Stroke remains the leading cause of adult disability, with upper extremity motor impairments being the most prominent functional deficit in surviving stroke victims. The development of animal models of upper extremity dysfunction after stroke has enabled investigators to examine the neural mechanisms underlying rehabilitation-dependent motor recovery as well as the efficacy of various adjuvant therapies for enhancing recovery. Much of this research has focused on rat models of forelimb motor function after experimentally induced ischemic or hemorrhagic stroke. This article provides a review of several different methods for inducing stroke, including devascularization, photothrombosis, chemical vasoconstriction, and hemorrhagia. We also describe a battery of sensorimotor tasks for assessing forelimb motor function after stroke. The tasks range from measures of gross motor performance to fine object manipulation and kinematic movement analysis, and we offer a comparison of the sensitivity for revealing motor deficits and the amount of time required to administer each motor test. In addition, we discuss several important methodological issues, including the importance of testing on multiple tasks to characterize the nature of the impairments, establishing stable baseline prestroke motor performance measures, dissociating the effects of acute versus chronic testing, and verifying lesion location and size. Finally, we outline general considerations for conducting research using rat models of stroke and the role that these models should play in guiding clinical trials.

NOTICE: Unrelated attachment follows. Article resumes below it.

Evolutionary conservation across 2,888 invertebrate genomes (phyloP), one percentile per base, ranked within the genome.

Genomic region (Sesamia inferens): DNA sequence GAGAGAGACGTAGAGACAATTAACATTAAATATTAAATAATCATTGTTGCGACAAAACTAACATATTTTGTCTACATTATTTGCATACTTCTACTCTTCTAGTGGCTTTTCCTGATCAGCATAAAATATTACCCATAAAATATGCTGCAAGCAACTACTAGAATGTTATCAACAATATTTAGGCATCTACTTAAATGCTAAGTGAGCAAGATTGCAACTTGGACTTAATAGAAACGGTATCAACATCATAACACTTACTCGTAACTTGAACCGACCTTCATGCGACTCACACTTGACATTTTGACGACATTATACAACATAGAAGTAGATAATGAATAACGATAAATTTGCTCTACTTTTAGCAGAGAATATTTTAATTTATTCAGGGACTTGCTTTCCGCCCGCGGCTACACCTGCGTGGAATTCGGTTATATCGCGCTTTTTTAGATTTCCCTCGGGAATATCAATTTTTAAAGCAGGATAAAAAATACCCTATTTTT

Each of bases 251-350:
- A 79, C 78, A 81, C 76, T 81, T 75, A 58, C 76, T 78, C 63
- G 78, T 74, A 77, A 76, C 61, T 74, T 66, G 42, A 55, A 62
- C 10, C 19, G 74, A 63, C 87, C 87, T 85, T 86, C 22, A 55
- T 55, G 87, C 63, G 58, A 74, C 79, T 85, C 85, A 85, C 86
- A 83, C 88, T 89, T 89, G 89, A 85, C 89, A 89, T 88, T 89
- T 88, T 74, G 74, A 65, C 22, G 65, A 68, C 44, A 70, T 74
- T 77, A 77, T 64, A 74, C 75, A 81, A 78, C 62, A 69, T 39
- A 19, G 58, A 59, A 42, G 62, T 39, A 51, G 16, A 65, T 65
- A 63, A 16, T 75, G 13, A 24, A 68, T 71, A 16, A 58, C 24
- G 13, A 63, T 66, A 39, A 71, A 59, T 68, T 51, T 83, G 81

- Middle cerebral artery
ASJC Scopus subject areas
- Animal Science and Zoology
- Biochemistry, Genetics and Molecular Biology(all)